Mike co-authored Decatur Georgia’s High Performance Building Ordinance which requires third-party certification for new and substantially renovated single-family, multi-family and commercial projects. During the second week of January, he loves leading MLK Volunteers to weatherize homes for low-income seniors. Mike lives with his much-smarter architect wife and two daughters in a 1920 Craftsman bungalow that they are lovingly restoring and making more efficient. Thanks to efficiency improvements and a 4kW photovoltaic array, they’ve offset 95% of their electricity consumption and use only a third of the gas originally consumed.
Carlie Bullock-Jones is the founder and managing Principal of Ecoworks Studio. She has dedicated her entire career to bringing about a greener, healthier built environment. As a nationally known expert in sustainability, Carlie has facilitated on numerous award‐winning projects.
With a passion for sports and sustainability, Carlie has spearheaded certification efforts for several stadiums, arenas, and training facilities for the NFL, NHL, NBA, MLS, MLB, and collegiate athletic projects. Carlie also led the certification achievements for the 27th, 37th and 100th WELL certified projects in the world (Silver, Gold and Platinum respectively).
As a LEED Faculty mentor for the U.S. Green Building Council (USGBC), and the first WELL Faculty for the International WELL Building Institute (IWBI), Carlie is a highly sought-after speaker and writer for national events and publications. She has been extensively involved in the development of LEED standards over the years, serving as a Subject Matter Expert for USGBC and GBCI, assisting in course curriculum, exam development and reference guide creation.
In 2012, Carlie was inducted by USGBC as a LEED Fellow, one of only 77 in the world at that time. In 2014, Carlie was a recipient of the Atlanta Business Chronicle’s “40 under 40” which highlights business leaders who have made significant career achievements and demonstrated social responsibility. Carlie has also been the honored recipient of the 2018 Inaugural, 2019 and 2020 IWBI WELL Leadership Recognition Award.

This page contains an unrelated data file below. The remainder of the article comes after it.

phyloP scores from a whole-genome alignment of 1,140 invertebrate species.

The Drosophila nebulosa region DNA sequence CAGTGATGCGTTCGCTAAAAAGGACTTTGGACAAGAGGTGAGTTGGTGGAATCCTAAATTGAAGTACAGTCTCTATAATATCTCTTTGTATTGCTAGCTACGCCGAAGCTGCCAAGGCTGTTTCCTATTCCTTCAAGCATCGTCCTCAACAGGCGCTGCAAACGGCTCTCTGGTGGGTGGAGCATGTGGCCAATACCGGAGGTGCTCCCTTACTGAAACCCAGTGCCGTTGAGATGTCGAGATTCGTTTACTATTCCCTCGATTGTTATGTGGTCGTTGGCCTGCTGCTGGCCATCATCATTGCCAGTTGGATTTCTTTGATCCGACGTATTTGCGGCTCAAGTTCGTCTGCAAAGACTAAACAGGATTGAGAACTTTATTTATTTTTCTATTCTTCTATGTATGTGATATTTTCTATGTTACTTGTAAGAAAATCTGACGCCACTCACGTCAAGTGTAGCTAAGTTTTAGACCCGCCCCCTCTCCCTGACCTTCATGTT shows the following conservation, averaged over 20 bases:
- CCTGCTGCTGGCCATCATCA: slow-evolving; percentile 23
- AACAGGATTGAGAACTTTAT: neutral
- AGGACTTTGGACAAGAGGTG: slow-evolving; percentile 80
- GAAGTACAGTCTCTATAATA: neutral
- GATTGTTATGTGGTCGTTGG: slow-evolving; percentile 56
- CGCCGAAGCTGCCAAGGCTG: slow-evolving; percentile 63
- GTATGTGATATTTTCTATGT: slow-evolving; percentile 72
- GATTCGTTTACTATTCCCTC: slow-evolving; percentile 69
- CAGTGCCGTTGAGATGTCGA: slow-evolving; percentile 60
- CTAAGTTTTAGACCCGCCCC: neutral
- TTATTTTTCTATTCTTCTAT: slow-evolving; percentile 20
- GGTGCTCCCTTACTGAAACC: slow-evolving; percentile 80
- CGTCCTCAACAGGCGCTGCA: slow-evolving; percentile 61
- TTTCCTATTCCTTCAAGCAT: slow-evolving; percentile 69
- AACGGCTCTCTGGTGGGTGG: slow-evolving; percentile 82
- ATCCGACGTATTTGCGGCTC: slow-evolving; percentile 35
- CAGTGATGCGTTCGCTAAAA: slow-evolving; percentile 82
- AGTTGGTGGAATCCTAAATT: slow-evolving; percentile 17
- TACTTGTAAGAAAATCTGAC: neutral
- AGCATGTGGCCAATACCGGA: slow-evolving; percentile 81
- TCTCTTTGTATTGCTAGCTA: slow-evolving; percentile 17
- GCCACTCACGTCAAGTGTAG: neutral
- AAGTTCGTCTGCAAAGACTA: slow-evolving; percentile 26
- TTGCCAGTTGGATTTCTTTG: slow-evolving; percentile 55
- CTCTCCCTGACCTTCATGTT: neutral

Marco Aguirre is the Research Team Lead at cove.tool and has been with the company since 2018. He holds a degree from the Rhode Island School of Design where he majored in Architecture (B’Arch) and Digital Media (BFA).
At cove.tool, he coordinates the research, design, and development of all new features and workflows, and creates resources discussing sustainability, building performance, new technologies, and best modeling practices. He is always happy to contribute to forums promoting better building practices and hopes his contributions make building analyses more accessible, intuitive, and easier than ever before to integrate into the design process.
Gorham Bird is a Visiting Assistant Professor of Architecture in the School of Architecture, Planning and Landscape Architecture. Gorham’s interests and research explore Architecture as an artifact of culture, documenting the political, social and historical past. His research confronts issues related to architectural conservation, adaptive reuse, and reimagining possible futures for cities’ symbols of economic neglect.
Prior to joining Auburn, Gorham practiced professionally with Atlanta firm Houser Walker Architecture working on complex adaptive reuse projects, renovations and additions within monumental historic settings. Gorham is a Registered Architect in the State of Georgia and Michigan.